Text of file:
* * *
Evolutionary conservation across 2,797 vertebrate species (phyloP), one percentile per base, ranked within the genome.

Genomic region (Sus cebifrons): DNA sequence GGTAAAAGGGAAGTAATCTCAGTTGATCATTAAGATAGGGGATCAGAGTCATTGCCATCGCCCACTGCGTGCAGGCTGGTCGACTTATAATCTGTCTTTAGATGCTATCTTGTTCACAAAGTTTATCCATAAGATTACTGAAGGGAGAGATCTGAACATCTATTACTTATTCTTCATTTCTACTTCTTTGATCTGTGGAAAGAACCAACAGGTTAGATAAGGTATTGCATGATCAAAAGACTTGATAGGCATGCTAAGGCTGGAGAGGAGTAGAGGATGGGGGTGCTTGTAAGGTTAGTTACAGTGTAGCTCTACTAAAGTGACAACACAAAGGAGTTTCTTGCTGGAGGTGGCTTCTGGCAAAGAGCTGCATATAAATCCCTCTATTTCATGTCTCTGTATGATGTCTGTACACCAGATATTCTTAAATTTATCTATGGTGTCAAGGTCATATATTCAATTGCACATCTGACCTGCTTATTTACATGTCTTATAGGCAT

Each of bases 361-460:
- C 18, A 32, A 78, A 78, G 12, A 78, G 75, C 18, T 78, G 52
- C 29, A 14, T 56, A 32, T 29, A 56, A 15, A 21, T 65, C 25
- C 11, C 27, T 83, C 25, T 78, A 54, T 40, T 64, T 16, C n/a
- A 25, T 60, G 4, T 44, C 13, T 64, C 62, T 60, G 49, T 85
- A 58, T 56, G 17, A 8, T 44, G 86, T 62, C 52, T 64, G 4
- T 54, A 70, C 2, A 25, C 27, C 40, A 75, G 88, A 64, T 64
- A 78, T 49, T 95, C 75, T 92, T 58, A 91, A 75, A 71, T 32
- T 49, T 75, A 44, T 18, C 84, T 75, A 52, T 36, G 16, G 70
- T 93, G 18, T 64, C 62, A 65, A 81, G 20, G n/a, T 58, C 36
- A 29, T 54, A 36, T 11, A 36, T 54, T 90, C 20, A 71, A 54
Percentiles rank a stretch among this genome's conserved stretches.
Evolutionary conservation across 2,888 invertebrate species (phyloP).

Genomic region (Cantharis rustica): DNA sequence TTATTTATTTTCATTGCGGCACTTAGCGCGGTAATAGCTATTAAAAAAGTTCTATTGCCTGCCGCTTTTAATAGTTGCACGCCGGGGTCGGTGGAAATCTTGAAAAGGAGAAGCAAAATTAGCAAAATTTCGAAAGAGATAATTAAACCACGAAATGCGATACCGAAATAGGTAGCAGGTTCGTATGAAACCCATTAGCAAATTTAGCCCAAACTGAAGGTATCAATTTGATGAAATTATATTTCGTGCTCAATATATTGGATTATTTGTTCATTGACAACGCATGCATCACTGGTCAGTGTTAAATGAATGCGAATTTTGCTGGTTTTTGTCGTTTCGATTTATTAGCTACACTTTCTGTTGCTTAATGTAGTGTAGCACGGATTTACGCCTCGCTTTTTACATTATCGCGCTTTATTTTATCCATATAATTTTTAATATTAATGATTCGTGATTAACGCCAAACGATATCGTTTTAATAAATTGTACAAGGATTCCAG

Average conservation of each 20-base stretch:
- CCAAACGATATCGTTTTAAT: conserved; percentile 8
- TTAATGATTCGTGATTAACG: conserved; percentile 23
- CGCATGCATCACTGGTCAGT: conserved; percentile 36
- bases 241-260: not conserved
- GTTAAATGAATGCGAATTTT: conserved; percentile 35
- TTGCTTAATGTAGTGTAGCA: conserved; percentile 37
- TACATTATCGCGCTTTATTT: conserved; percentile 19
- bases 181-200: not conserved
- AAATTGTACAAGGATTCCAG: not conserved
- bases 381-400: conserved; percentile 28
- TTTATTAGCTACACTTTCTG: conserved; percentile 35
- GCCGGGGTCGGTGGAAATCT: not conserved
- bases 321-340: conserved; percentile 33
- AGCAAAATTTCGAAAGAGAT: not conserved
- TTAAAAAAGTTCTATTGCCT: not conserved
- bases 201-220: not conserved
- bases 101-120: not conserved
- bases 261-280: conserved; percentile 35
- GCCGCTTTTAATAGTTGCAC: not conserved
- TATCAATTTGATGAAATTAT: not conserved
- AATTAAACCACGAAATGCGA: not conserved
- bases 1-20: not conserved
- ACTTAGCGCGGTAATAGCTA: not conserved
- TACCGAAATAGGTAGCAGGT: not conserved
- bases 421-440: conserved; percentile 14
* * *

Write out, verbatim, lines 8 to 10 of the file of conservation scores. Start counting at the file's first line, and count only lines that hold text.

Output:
- A 58, T 56, G 17, A 8, T 44, G 86, T 62, C 52, T 64, G 4
- T 54, A 70, C 2, A 25, C 27, C 40, A 75, G 88, A 64, T 64
- A 78, T 49, T 95, C 75, T 92, T 58, A 91, A 75, A 71, T 32